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MAP to shorten exams, test more grade levels

State officials are revising the 2006 Missouri Assessment Program testing format and including more grade levels in order to comply with the federal No Child Left Behind Act.

Next year, NCLB, which sets progress goals for states to meet each year, will require that grades three through eight be tested in both communication arts and math. Currently, third-, seventh- and 11th-graders in Missouri are tested in communication arts. Fourth-, eighth- and 10th- graders are tested in math. Missouri’s tests for grades 10 and 11 already meet standards.

Dixie flag bill now out of committee

JEFFERSON CITY — The march to return the Confederate battle flag to two Missouri memorials moved one step closer to its goal Wednesday.

The Senate Agriculture Committee approved a bill Wednesday that would enhance the responsibilities of the Missouri State Park Board and would grant that board the power to raise the flags. The 8-0 vote passed the bill onto the full Senate for debate.

‘People of interest’ probed in arson case

Police detectives and fire investigators are set to interview several “people of interest” in the investigation of an arson that occurred in a Columbia mobile home park last week.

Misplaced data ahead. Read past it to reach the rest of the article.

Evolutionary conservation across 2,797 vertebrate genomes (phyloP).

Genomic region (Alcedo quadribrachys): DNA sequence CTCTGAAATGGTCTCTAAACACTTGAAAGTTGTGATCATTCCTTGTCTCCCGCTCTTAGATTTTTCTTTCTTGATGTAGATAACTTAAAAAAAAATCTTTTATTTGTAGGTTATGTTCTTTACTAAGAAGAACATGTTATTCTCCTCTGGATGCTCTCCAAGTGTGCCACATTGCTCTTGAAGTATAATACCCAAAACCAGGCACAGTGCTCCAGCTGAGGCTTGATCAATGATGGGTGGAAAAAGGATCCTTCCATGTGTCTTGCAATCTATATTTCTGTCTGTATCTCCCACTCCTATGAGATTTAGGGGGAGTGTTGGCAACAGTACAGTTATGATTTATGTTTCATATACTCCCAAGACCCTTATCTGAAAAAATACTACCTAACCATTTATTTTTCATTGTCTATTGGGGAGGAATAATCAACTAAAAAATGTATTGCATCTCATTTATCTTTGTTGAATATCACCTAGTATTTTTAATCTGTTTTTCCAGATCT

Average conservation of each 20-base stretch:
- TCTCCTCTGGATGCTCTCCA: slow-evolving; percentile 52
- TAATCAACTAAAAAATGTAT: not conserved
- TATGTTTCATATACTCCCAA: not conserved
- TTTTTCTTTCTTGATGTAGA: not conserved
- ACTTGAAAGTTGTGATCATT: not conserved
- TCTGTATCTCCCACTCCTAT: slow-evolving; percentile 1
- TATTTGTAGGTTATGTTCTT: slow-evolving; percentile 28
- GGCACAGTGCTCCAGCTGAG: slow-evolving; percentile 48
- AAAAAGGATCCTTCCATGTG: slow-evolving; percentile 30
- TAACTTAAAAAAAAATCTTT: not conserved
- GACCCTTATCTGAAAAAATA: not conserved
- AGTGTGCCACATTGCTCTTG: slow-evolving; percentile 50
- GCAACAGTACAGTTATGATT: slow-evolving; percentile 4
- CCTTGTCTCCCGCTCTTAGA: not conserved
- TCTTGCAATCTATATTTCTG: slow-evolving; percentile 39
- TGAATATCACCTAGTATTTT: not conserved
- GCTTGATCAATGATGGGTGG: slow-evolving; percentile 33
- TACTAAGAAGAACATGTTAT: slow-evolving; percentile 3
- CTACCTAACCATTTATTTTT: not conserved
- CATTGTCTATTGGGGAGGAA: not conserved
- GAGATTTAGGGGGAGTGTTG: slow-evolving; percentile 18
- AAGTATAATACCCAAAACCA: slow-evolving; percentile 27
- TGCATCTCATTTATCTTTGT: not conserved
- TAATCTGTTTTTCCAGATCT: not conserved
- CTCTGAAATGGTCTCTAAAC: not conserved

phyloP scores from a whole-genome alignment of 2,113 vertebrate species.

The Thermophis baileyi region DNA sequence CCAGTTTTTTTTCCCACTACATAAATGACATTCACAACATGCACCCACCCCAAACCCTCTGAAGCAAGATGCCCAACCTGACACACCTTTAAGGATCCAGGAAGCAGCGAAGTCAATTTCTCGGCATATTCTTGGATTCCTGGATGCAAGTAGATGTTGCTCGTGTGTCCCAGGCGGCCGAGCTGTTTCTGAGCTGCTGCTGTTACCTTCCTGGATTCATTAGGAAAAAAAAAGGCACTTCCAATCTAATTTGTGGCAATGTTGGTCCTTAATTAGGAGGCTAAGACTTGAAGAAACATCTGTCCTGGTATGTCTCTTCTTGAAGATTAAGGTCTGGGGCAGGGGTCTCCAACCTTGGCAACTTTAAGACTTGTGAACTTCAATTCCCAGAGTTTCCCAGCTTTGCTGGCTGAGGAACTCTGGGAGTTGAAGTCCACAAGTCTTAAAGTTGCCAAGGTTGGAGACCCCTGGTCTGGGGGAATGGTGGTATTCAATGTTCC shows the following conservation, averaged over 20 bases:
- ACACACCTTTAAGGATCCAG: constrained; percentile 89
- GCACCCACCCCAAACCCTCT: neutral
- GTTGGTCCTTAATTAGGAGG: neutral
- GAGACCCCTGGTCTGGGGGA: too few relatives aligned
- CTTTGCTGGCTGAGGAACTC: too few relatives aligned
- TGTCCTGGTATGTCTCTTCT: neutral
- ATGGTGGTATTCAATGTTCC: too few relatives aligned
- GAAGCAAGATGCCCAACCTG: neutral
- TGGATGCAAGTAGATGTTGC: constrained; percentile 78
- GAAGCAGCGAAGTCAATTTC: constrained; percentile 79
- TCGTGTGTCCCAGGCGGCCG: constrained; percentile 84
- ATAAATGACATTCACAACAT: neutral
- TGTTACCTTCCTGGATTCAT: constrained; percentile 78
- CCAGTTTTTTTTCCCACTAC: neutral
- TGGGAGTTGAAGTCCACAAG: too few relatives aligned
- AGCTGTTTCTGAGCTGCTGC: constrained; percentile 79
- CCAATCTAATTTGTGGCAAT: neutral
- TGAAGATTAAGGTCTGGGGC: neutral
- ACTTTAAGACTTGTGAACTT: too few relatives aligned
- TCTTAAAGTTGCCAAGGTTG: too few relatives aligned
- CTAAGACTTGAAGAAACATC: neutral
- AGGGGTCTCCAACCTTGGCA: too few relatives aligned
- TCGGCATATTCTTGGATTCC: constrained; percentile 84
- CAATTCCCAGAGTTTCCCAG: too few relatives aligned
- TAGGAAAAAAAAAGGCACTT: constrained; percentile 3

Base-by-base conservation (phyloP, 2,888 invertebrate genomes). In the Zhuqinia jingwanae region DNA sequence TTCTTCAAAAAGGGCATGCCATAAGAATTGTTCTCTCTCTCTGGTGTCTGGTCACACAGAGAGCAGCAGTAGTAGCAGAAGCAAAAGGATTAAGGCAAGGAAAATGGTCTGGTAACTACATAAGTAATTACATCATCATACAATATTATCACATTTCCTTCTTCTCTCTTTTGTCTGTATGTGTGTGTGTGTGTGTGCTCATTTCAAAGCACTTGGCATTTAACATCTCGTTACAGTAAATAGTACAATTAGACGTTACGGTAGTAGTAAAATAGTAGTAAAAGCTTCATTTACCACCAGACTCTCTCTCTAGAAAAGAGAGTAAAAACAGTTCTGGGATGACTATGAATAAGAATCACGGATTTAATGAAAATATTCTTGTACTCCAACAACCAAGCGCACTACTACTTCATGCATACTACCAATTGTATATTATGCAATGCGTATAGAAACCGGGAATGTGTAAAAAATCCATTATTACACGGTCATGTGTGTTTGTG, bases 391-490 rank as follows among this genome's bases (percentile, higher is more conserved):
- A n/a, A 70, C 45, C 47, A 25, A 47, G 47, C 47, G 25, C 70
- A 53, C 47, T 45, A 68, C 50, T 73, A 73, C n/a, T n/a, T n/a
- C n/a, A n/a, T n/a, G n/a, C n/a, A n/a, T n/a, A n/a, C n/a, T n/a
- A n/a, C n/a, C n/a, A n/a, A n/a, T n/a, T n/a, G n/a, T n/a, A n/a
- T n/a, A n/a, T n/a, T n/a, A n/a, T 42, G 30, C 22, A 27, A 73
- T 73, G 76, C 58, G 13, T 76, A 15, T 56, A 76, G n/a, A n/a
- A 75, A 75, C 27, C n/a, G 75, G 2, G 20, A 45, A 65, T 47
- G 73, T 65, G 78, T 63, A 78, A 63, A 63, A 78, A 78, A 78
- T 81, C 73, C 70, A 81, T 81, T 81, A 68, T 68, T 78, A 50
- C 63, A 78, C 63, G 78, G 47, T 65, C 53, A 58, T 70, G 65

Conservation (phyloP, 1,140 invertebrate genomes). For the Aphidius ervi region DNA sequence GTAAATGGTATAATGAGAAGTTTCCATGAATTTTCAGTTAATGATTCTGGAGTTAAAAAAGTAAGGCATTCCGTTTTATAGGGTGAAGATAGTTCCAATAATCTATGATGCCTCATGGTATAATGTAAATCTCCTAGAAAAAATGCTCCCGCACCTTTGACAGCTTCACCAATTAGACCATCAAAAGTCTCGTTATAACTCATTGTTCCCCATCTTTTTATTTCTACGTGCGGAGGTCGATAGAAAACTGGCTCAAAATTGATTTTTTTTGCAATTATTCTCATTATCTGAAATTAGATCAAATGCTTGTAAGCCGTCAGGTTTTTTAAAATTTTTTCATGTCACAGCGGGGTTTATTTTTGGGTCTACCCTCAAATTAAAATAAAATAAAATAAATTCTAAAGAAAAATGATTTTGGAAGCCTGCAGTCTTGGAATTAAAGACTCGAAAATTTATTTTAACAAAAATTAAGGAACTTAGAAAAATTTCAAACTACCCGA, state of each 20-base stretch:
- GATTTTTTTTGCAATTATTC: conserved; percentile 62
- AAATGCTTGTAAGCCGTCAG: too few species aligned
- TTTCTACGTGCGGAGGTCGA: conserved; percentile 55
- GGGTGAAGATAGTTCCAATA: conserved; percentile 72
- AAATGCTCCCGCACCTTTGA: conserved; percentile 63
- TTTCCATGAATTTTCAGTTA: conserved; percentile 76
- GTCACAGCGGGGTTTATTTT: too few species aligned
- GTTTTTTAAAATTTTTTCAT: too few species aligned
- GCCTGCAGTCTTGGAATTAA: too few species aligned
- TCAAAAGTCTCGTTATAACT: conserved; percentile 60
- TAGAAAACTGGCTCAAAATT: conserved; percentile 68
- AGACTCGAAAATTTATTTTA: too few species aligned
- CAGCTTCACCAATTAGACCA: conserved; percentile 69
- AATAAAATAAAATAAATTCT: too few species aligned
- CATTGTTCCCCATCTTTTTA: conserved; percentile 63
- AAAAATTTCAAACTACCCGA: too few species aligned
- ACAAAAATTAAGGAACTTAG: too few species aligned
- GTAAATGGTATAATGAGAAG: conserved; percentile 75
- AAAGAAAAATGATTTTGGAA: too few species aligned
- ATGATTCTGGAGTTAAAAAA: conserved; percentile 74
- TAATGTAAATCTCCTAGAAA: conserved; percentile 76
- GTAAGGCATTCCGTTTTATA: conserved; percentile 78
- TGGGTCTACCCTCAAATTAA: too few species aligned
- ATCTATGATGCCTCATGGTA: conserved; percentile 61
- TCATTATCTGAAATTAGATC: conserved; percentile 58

Assistant Fire Marshall Clayton Farr Jr. stressed that the investigation is still ongoing. As of Wednesday afternoon, no arrests had been made nor had any arrest warrants been requested in the case.

Report: Sheriff death was suicide

JEFFERSON CITY — A police investigation has confirmed that Cole County Sheriff George Brooks intentionally shot himself in the head with his service gun.

The Missouri State Highway Patrol released the conclusion Wednesday, about a month after Brooks’ Jan. 11 death inside the garage at his home. A special election is scheduled April 5 to choose Brooks’ replacement.

Schepker named budget director

JEFFERSON CITY — Gov. Matt Blunt has already proposed a budget. Now he has a budget director.

Blunt named Larry Schepker, 57, as director of the Division of Budget and Planning in the Office of Administration on Wednesday. It will be Schepker’s job to promote and defend Blunt’s budget to the legislature.

Workers’ benefits legislation moves ahead

JEFFERSON CITY — The narrowing of injuries covered under Missouri’s workers’ compensation law won first-round approval Wednesday night.

After two sessions and more than five-and-a-half hours of debate, the bill won initial approval by a voice vote of the Missouri Senate.

EZ Park program set to expand

Thanks to the EZ Park card program, deliveryman Matt Jones can keep his quarters.

“It saves me a ton of money because there were a lot of times when I just needed to drop something off and all I had was a quarter,” Jones said.